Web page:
• Oh, yeah. Be 100% assured. I am normal and healthy and sane. A stable genius, to boot. Sal? Well, she tends to ADHD (“Hey, look! A squirrel!”) but otherwise she is fine. However, none of this is sane…..we are in some sort of quasi-denial of real-life. And we know it. “So, do we have to go to town?” Yes, we do. “Well, can we schedule it in for the month after next or maybe try taking out my appendix here?”


      • Exactly! Tho I disagree a wee bit, as after some thought I would say that WE are Normal, the rest of the World living quite madly.
        Appendix? We were late getting here as we waited an extra few years while Amy completed her medical acupuncture training, all the better for her to care for us!


      • I read a pamphlet. An appendectomy is easy if the patient cooperates. I have yet to find one that will, tho. Sal swears that she will take hers to the grave and that I will never get my hands on it! We’ll see about that…….


  2. “I was literally amazed at how much time was wasted standing or driving in line, looking for parking, looking for addresses, waiting on meetings…..I hadn’t seen that as clearly before but, after a few years away, it seemed like the city just sucked the life out of you while you sat in traffic.”


    I agree 100%
    When I first moved to Vancouver in 1981 the traffic was ok.
    40 years later?
    Its a disaster.
    The NIMBY activists that fight every expansion. The Greens that demand more bike lanes.
    The “traffic calming” of neighborhoods
    If you want to see grid lock.
    Pick any Friday at noon on a Long Weekend OR and heavy snow day.
    If the incidence of increasing road rage here is any indication.
    The city traffic also sucks the humanity out of people.


    • When you are immersed in it, you learn to cope somewhat. And I coped. I could listen to the radio, eat a burger, drive with my knee and talk on the phone while making notes in my day planner on my way to wherever. Some of it was done like a driving savant but, of course, most of it was done as traffic was stopped or barely crawling. When I was busy in the city, I would fill my car’s fuel tank three times a week and I drove a diesel! Today, I fill my car’s tank once every two months (and it still bugs me). That is a huge difference! But, just think..I would drive like a fiend to make an appointment and then crawl all the way through a ten story parkade to then stumble down and across a few streets (waiting for the WALK sign) just to get in a line-up for the elevator. Then I would stand and wait patiently for the receptionist to hear my query, make an intercom call and then ask me to sit and wait. Done once in awhile, it was no biggy. Done two or three times a day for 30 years, it became a history of wasted time. Traffic, line-ups and all that crap I estimate took an average of three hours a day! I never regretted my work but I now regret the crap that went along with it. As I have said before, I would not go back if they gave me a mansion for free in Shaughnessy. Why would I?


      • And I too have never missed it, the work, or the City, one iota since the day I left, and We have zero regrets, other than not doing it 35+ years ago, in moving here. Home now is truly where the Heart is, and We is There!πŸ˜ŠπŸ™‚β˜ΊπŸ˜πŸ˜‹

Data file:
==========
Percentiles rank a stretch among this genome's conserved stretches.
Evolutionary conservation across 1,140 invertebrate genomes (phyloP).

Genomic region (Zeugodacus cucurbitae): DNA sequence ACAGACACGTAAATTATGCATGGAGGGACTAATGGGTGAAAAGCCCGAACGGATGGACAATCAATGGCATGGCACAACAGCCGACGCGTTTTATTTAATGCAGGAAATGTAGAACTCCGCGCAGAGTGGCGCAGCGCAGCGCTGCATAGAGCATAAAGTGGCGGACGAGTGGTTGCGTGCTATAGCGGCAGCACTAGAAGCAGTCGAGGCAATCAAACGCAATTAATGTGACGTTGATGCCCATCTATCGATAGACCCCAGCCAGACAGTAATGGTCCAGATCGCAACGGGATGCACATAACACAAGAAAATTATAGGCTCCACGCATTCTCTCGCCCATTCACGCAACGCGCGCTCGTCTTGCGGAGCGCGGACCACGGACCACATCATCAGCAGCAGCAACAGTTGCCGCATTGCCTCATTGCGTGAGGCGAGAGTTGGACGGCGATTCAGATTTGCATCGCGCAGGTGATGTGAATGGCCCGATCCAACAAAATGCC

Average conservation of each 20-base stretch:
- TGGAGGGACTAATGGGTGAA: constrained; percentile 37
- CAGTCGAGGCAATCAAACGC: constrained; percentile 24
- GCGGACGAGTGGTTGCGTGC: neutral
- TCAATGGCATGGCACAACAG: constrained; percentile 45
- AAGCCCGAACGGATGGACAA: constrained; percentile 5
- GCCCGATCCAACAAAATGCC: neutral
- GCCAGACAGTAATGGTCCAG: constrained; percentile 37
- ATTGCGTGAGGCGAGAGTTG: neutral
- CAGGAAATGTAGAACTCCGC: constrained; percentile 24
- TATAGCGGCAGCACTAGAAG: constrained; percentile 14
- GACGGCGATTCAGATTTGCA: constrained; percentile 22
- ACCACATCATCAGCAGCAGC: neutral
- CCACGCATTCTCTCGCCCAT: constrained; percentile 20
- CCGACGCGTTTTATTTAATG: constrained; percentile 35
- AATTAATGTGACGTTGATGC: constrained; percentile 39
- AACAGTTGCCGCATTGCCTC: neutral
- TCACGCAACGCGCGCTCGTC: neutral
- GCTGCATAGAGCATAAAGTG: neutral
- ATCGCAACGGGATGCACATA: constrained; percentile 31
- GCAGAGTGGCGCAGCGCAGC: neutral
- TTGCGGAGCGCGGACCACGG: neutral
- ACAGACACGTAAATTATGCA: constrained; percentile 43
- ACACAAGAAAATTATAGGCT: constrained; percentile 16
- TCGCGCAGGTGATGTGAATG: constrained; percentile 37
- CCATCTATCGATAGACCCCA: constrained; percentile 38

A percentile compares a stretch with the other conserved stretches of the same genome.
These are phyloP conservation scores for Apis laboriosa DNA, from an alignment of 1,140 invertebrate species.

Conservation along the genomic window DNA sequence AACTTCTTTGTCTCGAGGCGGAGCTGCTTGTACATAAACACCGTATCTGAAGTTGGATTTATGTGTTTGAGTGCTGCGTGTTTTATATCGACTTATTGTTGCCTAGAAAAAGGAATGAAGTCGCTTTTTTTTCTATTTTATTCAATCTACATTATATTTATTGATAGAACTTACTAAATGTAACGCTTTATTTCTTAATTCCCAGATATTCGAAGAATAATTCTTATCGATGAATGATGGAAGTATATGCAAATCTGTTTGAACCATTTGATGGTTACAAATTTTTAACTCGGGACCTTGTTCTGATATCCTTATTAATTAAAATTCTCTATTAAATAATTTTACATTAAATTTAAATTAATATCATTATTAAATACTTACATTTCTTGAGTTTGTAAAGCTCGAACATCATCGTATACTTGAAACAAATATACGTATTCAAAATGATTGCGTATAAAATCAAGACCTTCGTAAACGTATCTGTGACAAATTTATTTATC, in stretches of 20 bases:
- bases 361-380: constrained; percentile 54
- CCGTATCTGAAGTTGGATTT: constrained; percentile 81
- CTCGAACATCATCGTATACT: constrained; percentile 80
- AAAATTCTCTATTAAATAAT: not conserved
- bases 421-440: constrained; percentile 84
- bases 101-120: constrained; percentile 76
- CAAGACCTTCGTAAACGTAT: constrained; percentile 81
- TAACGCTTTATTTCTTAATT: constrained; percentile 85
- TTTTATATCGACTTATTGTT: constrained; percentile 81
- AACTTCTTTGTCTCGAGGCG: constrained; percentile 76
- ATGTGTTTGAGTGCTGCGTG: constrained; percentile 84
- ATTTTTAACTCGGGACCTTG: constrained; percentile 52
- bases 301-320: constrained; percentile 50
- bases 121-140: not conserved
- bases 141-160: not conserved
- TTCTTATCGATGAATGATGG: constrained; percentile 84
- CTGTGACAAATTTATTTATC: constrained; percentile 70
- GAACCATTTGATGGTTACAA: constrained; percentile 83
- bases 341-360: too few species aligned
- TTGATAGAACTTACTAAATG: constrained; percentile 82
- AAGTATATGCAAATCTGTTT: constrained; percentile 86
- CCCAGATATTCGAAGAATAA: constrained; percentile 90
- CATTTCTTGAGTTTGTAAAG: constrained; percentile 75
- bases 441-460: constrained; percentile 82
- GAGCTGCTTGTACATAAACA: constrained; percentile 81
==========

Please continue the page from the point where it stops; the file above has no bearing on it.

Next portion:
3. Stop it guys, I’m drooling here πŸ™‚ . But I totally understand what you are saying. Only positive side is that I rarely have to drive in the city, and traffic is still OK outside of the city. Only positive side of COVID, traffic jams in the cities almost have disappeared as more and more people work from home. But even for us going to the city feels a bit strange. I used to like to go shopping from time to time in the city (I know, call me mad), looking to stuff, getting a coffee or just drinking a beer. We went last week to the city, with all the COVID restrictions, you actually feel like some “criminal”, walking around with your face mask, not allowed to enter the store with your wife, all bars and restaurants closed, so no possibility to eat or drink something or go for a sanitary stop….there is just no room for fun or relaxation anymore


    • Ironically, for me, one of the appeals – different ethnic restaurants – is no longer attractive and that is partly because Sal and I have endevoured to try ‘copying’ those tastes in our own cooking. Of course, we are no good at it but doing that has dampened one of the last remaining society-city-based draws. As we aged, our primary form of ‘fun’ was small dinner parties, anyway. And that can and does still happen out here (pre-Covid and post. Nothing this past year). I recall Sal and I taking in a Canucks hockey game a few years ago and it was so stupid and boring that we left before the 3rd period began. That which used to be entertaining simply was not. Did the city just get too boring? Or did we just ‘shift’ away too much. Doesn’t matter – we are now poles apart.


      • Small dinner parties are also very high on our funlist. And yes, most of the other appeals of the city seem more and more trivial. We used to enjoy a nice restaurant from time to time, but since they are all closed, we don’t really miss them. We miss dinners with our friends and relatives though


  4. Following social distancing medical advice, washing hands, keeping to a small bubble of people, wearing a mask and not traveling unnecessarily. Keeping clear of large gatherings in cities is very prudent. In a pandemic there is no place like home. Stick to home it is safer.


  5. Big winds coming tonight (Thurs) and early tomorrow (Fri) am brudda.
    Looks to be 70-90kms winds with higher gusts flowing from the North down the coast to a south east direction.
    Reef in the Mainsail!
    Batten down the hatches!